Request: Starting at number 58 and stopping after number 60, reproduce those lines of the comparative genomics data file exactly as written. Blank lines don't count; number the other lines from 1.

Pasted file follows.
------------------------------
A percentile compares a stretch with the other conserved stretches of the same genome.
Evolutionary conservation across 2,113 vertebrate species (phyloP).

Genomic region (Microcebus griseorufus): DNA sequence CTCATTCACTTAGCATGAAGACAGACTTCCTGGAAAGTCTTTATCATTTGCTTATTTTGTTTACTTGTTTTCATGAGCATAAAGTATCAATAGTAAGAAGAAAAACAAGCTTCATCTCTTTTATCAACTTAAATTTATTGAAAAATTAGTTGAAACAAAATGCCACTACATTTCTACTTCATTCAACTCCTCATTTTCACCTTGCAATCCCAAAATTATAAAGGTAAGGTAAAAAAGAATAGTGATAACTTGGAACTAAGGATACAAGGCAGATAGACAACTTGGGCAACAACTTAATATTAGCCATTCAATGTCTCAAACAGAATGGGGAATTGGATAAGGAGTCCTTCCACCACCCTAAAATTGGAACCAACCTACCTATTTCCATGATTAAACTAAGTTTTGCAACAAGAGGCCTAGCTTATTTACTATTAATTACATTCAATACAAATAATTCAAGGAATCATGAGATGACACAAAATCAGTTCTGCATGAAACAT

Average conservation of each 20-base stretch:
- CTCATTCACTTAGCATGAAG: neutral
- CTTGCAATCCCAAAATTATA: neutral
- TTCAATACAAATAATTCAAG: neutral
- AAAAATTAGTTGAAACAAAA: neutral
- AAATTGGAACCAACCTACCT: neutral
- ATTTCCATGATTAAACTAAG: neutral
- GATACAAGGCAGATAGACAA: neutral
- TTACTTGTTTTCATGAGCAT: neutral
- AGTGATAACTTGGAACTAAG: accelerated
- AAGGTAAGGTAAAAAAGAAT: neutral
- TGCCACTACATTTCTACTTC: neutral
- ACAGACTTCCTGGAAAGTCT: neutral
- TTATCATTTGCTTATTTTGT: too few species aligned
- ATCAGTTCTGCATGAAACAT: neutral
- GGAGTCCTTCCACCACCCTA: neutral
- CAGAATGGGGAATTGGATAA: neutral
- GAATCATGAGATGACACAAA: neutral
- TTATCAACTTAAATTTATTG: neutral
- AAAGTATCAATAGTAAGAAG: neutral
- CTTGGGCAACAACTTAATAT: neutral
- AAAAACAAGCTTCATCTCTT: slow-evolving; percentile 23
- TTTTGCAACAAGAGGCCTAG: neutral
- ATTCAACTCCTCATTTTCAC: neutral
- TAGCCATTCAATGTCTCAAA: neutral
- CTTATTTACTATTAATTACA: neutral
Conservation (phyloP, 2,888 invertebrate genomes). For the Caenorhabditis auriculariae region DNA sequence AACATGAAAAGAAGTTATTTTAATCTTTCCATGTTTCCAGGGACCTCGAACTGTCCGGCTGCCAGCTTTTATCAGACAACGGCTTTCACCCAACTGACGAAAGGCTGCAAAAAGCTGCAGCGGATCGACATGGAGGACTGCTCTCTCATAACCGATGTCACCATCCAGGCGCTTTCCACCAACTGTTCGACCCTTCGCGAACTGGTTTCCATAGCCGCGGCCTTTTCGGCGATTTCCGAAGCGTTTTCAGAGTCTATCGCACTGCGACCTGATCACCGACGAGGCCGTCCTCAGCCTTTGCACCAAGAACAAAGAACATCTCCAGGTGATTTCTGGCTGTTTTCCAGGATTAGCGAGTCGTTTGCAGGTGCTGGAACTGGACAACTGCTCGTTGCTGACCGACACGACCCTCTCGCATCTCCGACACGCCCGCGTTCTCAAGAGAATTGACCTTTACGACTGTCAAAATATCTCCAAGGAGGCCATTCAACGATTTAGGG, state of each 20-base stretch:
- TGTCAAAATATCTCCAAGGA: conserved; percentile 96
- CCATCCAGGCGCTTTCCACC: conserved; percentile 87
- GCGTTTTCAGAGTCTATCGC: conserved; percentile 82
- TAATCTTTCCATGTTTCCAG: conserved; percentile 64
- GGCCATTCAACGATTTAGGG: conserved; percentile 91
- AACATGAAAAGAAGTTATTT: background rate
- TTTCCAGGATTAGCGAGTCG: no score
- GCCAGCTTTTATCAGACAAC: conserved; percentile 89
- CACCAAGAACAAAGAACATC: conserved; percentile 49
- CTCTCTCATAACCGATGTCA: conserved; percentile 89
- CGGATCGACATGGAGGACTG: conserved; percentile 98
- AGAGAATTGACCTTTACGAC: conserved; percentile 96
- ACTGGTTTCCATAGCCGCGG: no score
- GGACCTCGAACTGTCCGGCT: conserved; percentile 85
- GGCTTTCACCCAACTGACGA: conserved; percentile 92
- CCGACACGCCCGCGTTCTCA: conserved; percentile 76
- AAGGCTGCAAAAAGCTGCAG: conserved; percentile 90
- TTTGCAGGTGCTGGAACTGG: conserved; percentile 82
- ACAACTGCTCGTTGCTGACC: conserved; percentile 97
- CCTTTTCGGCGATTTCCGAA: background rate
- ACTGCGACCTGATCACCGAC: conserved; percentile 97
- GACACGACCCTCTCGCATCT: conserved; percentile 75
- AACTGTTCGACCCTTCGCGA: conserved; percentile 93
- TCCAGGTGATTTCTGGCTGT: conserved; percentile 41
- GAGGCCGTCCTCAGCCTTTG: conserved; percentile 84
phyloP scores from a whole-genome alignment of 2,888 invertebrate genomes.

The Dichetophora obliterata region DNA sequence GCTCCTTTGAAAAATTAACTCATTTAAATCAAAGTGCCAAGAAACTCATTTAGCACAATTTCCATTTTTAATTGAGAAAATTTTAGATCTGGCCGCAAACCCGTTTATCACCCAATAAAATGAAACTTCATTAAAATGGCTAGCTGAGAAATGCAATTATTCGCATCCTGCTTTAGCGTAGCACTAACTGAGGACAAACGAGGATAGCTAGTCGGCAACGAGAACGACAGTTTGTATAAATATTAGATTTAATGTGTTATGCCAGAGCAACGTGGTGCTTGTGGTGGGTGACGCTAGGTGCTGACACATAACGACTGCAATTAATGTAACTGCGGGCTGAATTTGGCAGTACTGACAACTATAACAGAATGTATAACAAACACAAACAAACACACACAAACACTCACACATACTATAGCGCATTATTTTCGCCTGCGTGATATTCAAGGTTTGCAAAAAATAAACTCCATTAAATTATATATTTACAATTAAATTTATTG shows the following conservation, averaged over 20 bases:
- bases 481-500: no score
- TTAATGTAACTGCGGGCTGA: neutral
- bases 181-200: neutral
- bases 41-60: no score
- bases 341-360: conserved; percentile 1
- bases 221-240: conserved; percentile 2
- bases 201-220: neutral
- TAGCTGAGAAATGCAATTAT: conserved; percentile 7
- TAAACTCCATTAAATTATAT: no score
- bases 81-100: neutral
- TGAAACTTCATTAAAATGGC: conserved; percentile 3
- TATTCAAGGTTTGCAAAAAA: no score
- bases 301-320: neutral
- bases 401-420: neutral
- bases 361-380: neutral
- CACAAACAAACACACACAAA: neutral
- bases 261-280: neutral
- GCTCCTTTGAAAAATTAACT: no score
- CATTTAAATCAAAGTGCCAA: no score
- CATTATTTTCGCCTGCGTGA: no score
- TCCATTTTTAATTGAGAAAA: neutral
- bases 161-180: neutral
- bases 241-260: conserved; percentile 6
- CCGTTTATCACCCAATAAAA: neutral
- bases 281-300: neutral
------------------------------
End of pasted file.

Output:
- bases 481-500: no score
- TTAATGTAACTGCGGGCTGA: neutral
- bases 181-200: neutral